2020-05-23 at 22:27 #24786
Should I bother with 3D lut in Resolve and the time it takes when the video is only going to be watched on the internet OR on a PC anyway? And its very hobbyist?2020-06-01 at 1:37 #24860
It’s not like making a 3DLUT takes a lot of time – about the same as 1DLUT. And unless you have a 1D LUT applied already on a decently behaved screen you do not even know how off your screen is.2020-06-01 at 12:08 #24881
I do have an ICC profile and stuff for photography programs.
Its less abut the actual time it takes for the thing to run and more about the time it takes to read about what different settings does and what to put them on and so on.2020-06-01 at 16:03 #24890
Oh, that part is rather easy, source color space is the colorspace of input. Besides that, there’s the data format – usually full RGB to full RGB for just correction. The others are for simulation in mastering.
Output format depends on the application you use. For games or uploading to a pro monitor, Reshade or the other png. For Photoshop and most graphics apps, ICC device link profile. Madvr for video players has its own. (But watch out which version of madvr you use, newest one is incompatible.)
For ST 2084 you have also the rolloff vs hard clip – this is for tone mapping, clip is more accurate but less smooth at the gamut edges and cannot discern colors beyond gamut at all. The content colorspace determines what will be clipped and where rolloff starts. This should be set to the part of the ST 2084 you use or is actually used in video, typically DCI-P3.
The brightness you specify is the maximum brightness of your monitor you want to use. Do not set higher than what your monitor can show. The mastering brightness is almost always 10000 cd/m^2 for ST 2084, only a few game engines use something different like 1000 or 2000 cd/m^2 (Unreal Engine specifically in its HDR mode.)
For SDR, usual choice is Either BT.709 w/ gamma 2.2 and input offset, or BT.1886.
For HDR, it’s almost always ST 2084 with 10000 cd/m^2 target, and more rarely HLG.
For many screens, 3DLUT is essential if your screen tries to emulate gamut. You can check for that with HCFR app – run saturation check, if you see a “bend” in the color curve your screen has its own gamut mapping function.2020-06-01 at 18:40 #24896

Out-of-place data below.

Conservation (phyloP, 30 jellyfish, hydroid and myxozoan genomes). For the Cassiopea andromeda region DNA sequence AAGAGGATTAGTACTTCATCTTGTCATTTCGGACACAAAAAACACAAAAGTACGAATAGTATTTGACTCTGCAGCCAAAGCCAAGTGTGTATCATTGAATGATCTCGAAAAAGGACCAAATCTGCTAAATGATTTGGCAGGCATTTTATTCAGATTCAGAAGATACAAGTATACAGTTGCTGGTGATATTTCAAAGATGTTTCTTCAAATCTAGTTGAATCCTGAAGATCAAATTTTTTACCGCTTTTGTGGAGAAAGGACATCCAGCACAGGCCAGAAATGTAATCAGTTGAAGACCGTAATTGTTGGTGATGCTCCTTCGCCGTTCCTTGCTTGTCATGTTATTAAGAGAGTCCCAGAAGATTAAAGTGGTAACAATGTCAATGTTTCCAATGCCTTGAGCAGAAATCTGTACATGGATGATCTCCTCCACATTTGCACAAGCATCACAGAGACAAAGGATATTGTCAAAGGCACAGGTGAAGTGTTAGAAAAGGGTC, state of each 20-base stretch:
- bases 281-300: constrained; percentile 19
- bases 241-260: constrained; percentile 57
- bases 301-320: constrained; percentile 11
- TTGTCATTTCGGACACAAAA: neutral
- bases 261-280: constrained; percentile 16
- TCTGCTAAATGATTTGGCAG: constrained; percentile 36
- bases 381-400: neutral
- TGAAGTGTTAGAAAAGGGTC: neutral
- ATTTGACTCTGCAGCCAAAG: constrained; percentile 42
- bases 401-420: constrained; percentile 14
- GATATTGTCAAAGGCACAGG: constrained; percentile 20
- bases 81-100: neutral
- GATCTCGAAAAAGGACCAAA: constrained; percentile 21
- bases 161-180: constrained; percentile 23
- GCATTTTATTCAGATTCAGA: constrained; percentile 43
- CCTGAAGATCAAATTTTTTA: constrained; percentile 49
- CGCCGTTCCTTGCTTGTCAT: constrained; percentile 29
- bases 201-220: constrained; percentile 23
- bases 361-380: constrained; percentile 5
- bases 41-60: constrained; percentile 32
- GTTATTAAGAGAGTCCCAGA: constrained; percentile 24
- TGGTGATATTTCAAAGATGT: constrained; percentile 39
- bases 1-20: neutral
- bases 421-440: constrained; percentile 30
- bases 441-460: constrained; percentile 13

If I did a normal calibration and profiling for ICC profile for photography, will making a 3D lut for Resolve affect that?
Also, isnt profiiling of monitor creating an ICC, then why is it an option in 3D lut place too?
What you you mean my the madVR thing?
Check the create 3d LUT after profiling or not?
Source colour space/Input, aka that of the camera? how do I know that? Do all cameras or whatever just use Rec709 or what?
I think .cube is resolve.
Whats the difference between ICC and png/Reshade, do I need both depending on the program or what?
This was the result when verdification on the normal Calibration/profiling:
Attachments:You must be logged in to view attached files.2020-06-01 at 22:36 #24906
3DLUT is separate, the only two options from 1DLUT that affect it are Apply vcgt option (video card gamma table) – I think Resolve may have a box to reset GPU gamma – if you pick that your 3DLUT needs this checked, otherwise the opposite and have the 1D profile applied.
The other is black point compensation, which will reduce quality of the 3DLUT slightly if you use the vcgt.
The source gamut is not of the camera. It’s the colorspace Resolve uses if you’re going for correction only. This is probably ACES or ACEScg but might be selectable in Resolve. I’m not a colorist so I don’t know the tool. The content colorspace is what you will use as target when making the video. E.g. if it’s HDR/Wide Gamut, it will be DCI-P3 most likely, if it’s SDR it will be BT.709 or BT.1886.
Alternatively (I don’t know Resolve) the source is exactly what you want the output to be, if Resolve does tone mapping for you.
The SDR 3DLUT will make your wide gamut screen look like normal gamut, for grading purposes. The HDR one will just correct things more accurately.